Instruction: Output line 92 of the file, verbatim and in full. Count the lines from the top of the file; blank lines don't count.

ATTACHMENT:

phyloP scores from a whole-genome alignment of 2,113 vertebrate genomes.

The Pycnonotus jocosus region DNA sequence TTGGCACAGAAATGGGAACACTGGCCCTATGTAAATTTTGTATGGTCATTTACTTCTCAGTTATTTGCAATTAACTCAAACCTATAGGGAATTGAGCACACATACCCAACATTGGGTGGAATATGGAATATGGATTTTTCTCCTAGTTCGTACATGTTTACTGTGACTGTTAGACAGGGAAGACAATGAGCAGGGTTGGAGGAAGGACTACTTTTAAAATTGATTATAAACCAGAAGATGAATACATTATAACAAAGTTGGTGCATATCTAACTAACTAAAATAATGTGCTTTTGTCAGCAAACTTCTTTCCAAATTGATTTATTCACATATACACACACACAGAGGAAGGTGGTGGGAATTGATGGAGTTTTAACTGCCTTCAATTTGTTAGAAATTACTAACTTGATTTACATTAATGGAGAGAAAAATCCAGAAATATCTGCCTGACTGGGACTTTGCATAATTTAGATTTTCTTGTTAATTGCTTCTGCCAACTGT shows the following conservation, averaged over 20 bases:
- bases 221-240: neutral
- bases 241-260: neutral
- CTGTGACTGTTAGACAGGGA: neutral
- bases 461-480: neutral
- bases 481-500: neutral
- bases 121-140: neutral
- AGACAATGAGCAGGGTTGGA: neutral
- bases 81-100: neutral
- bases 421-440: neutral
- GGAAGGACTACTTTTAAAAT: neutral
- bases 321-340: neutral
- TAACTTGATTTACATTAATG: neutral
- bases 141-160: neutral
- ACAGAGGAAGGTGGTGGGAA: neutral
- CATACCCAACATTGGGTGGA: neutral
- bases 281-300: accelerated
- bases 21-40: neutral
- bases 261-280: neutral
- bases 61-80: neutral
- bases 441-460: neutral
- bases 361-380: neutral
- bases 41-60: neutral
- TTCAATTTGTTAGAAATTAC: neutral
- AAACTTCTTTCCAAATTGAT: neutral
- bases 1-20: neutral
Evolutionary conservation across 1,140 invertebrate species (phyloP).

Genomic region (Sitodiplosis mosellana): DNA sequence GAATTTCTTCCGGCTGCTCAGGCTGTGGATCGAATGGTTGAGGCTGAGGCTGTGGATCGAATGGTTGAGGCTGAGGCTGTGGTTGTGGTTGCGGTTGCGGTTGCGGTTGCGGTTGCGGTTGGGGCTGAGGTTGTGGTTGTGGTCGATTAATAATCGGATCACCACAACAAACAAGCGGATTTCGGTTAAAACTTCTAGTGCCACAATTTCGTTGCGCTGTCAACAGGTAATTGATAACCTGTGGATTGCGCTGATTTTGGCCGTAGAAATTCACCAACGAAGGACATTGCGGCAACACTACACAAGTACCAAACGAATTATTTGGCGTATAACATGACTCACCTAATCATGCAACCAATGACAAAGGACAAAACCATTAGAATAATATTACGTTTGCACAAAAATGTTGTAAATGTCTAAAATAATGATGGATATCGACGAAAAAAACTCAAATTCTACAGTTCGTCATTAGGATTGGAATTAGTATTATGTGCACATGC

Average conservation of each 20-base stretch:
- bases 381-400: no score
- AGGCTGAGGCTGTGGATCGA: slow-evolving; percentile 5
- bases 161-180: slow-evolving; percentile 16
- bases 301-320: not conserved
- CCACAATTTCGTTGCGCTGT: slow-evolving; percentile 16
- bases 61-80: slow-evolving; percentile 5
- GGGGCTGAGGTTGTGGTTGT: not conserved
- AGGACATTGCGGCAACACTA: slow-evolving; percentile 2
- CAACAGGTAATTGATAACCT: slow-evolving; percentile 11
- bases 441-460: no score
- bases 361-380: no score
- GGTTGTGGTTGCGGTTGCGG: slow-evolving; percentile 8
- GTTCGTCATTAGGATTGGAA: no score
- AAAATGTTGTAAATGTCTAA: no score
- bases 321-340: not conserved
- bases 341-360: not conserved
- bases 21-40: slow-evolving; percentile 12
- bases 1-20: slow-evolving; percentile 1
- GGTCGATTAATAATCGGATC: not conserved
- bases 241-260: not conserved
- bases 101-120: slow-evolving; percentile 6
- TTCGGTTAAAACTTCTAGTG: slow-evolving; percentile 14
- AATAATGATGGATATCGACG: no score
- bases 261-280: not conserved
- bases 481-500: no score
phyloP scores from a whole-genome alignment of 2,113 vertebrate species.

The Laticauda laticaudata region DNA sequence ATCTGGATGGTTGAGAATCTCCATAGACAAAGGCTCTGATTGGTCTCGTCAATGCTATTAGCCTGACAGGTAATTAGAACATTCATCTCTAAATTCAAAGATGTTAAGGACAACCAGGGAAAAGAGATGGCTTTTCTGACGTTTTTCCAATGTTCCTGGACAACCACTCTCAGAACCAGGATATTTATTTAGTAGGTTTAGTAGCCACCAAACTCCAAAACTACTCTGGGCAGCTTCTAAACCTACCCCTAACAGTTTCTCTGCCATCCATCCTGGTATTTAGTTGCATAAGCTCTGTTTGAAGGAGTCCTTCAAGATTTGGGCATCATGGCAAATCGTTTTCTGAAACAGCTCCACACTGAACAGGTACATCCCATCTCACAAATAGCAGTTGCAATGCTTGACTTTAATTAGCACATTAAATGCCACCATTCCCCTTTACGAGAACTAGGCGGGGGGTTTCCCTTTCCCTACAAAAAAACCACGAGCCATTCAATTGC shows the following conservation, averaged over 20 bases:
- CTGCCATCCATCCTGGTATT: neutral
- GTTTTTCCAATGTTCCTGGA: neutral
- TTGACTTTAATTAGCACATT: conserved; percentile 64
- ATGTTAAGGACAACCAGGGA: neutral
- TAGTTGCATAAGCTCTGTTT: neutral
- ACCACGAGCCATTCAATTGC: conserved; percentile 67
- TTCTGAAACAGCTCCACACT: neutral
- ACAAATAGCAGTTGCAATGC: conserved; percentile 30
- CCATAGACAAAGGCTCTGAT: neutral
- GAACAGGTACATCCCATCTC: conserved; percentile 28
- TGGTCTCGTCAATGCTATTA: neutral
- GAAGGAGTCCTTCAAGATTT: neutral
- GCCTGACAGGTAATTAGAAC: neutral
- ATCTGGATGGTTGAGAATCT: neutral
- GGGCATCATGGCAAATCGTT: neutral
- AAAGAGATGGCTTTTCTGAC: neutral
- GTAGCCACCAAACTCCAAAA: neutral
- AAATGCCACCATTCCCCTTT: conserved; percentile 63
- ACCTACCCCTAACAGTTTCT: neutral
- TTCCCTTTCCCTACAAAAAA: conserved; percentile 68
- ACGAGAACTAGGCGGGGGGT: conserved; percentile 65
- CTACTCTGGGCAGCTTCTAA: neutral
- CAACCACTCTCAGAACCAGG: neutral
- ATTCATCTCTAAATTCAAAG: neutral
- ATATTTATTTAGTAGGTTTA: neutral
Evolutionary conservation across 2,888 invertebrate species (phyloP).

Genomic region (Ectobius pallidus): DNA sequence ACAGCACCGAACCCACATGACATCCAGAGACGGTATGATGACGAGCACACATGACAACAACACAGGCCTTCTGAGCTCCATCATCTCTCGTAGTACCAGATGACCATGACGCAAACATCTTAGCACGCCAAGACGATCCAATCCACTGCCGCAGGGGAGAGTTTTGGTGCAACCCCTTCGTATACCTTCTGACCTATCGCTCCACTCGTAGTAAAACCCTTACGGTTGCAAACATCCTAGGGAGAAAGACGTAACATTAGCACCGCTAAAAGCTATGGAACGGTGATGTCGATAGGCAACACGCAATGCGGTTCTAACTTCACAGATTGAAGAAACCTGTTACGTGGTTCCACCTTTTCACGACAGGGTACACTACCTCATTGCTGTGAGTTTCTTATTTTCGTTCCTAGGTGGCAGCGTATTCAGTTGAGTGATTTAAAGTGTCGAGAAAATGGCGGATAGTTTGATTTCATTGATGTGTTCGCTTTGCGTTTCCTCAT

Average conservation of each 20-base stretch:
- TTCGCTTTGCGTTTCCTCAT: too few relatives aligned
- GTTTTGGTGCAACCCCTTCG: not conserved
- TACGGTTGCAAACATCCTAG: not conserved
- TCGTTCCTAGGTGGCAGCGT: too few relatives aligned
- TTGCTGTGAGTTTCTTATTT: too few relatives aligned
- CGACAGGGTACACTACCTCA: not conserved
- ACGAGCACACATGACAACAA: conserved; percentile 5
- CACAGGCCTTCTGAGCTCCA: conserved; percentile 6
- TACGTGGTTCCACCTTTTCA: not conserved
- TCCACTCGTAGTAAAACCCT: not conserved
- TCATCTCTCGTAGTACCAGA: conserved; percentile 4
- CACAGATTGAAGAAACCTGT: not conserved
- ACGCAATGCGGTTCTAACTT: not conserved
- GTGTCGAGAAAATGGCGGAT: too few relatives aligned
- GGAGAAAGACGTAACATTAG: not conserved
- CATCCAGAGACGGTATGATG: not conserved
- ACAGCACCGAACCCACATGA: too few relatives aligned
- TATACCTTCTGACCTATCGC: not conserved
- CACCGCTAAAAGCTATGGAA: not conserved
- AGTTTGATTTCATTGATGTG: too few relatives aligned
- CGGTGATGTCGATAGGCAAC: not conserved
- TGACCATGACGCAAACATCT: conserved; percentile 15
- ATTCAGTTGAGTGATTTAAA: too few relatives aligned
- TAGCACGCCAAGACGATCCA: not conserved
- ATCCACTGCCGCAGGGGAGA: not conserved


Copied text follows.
- ACGAGCACACATGACAACAA: conserved; percentile 5